The museum is housed within a delightful period town house, but a short walk from the Cutty Sark. The exhibition is quite breath taking. Also, I would recommend the museums afternoon tea, which is taken in the 'orangery' tearoom at the rear. The tea and service is excellent and good value, serving cream teas with cakes. The orangery itself is beautifully and cleverly painted the walls having Trompe L'oeil scenes.
Fans were not the only method of signing in the eighteenth century. The teaspoon could be used to provide the indication at afternoon tea that you were replete and required that your cup not be refilled. How was this done? Simple, you would place the spoon into the empty cup, the host would then be aware that you had taken your fill of tea. Does not seem to work these days!
Osterley Park is situated on the west side of London, the other side from Greenwich and the Cutty Sark, almost in the country! This is a very grand house indeed and well worth while paying a visit.
The house was an Elizabethan house, completely remodelled by the famous Robert Adam. He threw a classical portico across the front linking the two wings. He also designed the complete interior, providing very elaborately decorated rooms and en suite furniture also to his designs.
The motifs used by Robert Adam are clearly seen on the underside of the entrance portico, bringing a light and delicate feel to this impressive house. Such decoration is used to great effect within the house. It is wonderful to see a house of this period, the third quarter of the eighteenth century, retain its original feel and the original furniture set as just as it would have been then. There are no cluttered rooms, the furniture arranged against the room walls in a formal fashion.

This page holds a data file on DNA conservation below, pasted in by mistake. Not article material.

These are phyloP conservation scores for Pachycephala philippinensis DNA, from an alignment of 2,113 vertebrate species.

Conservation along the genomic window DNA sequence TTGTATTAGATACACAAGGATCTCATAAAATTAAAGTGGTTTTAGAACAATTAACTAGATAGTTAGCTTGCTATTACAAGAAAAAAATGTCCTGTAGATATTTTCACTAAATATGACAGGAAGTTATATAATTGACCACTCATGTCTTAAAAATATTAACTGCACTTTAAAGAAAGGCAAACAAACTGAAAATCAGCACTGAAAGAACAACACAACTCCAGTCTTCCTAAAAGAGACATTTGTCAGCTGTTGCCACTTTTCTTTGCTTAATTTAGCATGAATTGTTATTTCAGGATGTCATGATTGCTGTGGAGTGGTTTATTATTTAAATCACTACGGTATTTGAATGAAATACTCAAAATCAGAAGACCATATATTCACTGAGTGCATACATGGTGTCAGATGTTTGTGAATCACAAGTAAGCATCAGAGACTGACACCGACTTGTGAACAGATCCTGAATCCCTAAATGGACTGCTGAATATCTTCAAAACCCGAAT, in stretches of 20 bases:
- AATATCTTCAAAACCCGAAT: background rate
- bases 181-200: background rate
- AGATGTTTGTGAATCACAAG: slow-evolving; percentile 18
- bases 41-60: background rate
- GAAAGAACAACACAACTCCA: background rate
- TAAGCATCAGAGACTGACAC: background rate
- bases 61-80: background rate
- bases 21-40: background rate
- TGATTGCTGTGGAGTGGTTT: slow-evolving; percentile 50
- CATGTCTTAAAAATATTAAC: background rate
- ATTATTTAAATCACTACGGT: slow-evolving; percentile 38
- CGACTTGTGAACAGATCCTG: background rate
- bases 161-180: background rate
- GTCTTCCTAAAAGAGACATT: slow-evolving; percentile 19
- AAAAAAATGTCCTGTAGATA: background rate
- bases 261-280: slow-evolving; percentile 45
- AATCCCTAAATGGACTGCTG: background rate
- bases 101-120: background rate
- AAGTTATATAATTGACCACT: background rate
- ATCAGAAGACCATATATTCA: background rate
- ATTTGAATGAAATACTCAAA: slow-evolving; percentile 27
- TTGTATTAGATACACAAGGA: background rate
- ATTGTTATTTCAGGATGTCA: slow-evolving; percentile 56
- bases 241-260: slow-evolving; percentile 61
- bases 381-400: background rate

The principle rooms are magnificent, especially the state rooms, the long gallery, saloon and the tapestry room. The Tapestry room is a joy to behold, taking more than three years to complete! The tapestries were ordered from France to the exact sizes and shapes required as well as to specific decoration requirements. The result is breath taking. The condition and colour of these pink ground tapestries is remarkable. Not only were tapestries commissioned for the walls but for the coverings of the French style English gilt wood saloon furniture.
The state bed is also something to marvel over, its huge canopy bedecked with garlands of silk flowers. This may appear at first glance to be the usual four poster bed, but in point of fact it's an eight poster, with twin columns at each of the four corners.
The house is set in a very pleasant park, hard to imagine that you are on the edge of London and very near to Heathrow airport! Within the grounds are pleasant walks taking you through past the old orangery and other garden temples. The views across the grounds with cows roaming but a short distance from the house, one congers up a picture of the idyllic English landscape.
The house is now administered by the National Trust and is open to the public during the summer months. The old stable block with its clock tower, now forms the restaurant. Here the visitor can take lunch or tea in the converted sables or out in a rear courtyard garden, a pleasant way to end a tour of the house.